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Barbecue Pit

It should be noted that for the purposes of this essay, "barbecue" means the slow cooking of meat over dry heat.

In barbecue cookery, the barbecue pit is the construction, device, or appliance in which the actual cooking takes place. Commonly referred to as "the Pit", it may be as simple as a hole dug in the ground in which a bed of coals can be laid, or it may be as complex as a commercially manufactured device with electronic control of combustion air and fuel feed rate. Depending on how it is used, a portable propane grill may qualify as a barbecue pit, although the more common usage of the term implies the cooking of larger portions of meat than would fit on the common gas grill. Common cuts of meat to be prepared in a barbecue pit are whole or half carcasses of beef, goat, sheep, pig, and even large fish. Frequently, multiple portions of other large cuts of meat are prepared. This could include pork ribs, shoulders and hams, beef brisket, and leg of lamb.

Pits generally fall into two catergories: the site built pit and the portable cooker.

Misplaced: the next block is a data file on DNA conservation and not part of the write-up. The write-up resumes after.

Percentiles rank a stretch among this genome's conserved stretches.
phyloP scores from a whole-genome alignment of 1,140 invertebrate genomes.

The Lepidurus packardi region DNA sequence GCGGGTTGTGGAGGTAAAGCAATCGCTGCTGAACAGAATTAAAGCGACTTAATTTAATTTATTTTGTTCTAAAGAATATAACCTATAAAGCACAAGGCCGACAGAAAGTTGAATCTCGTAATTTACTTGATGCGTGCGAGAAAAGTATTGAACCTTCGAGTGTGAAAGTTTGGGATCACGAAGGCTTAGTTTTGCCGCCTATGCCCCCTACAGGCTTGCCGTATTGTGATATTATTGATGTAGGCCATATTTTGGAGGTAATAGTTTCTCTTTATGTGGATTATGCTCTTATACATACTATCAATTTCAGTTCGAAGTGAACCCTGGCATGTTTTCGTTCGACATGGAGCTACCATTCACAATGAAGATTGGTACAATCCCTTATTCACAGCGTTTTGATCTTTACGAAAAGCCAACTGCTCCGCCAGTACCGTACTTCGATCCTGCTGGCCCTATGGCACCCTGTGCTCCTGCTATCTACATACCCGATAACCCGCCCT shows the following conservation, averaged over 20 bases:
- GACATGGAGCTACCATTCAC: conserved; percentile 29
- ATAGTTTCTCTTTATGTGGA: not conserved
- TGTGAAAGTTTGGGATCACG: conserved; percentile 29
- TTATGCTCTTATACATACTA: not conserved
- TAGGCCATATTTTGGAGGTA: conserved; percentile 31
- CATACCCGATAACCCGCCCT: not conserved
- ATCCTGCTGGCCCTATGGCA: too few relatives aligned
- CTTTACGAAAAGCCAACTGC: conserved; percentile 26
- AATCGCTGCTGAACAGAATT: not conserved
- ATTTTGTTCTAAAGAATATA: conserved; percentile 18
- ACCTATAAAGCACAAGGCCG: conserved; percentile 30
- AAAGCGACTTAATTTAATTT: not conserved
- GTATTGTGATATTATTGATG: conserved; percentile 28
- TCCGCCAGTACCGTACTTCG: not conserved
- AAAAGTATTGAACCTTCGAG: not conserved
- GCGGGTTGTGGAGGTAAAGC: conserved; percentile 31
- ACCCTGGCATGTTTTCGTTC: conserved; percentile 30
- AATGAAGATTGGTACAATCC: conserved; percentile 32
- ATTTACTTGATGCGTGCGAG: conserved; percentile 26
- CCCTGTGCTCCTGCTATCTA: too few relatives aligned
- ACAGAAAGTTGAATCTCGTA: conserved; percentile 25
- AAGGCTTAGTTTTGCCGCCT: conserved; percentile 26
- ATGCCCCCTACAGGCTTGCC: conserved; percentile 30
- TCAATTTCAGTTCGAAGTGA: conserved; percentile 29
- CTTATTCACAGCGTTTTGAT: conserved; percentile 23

Site Built Pits

These may be permanent installations or built for a single event. Dug pits, such as for the Hawai'ian luau are a special case of single event pits. The more common site built pits are constructed partially or totally above ground level and are made of durable materials such as masonry, stone or steel. They are generally rectangular in shape and will have access at one or both ends for working the coal bed under the meat. They may be covered or uncovered, the covered version giving better control of the cooking. Dampers and flues may be included to finely control the draft of air through the cooking area and the supply of combustion air to the coals. A rotisserie may be installed to rotate the meat and ensure even cooking.

Portable Cookers

Portable barbecue pits are commonly referred to as smokers and are generally trailer mounted. A common user-built construction is to split a 250 gallon fuel tank horizontally and hinge the halves. A spring or counterweight mechanism is sometimes added to make lifting the top half easier. The bottom is fitted with hatches for addition of coals or with propane burners and with dampers to control air flow. A grill is placed over the opening at the top of the lower half. The top half is fitted with smoke stacks with flue contols.

Commercially made smokers usually contain a fire-box that is offset from the main cooking chamber. The flow of air and smoke through the fire box, into the cooking chamber and to the atmosphere is controlled through dampers and flue controls as usual, but fancier models use electronic probes to control dampers or fans to regulate the temperature in the cooking chamber. A rotisserie or series of revolving racks may also be included.

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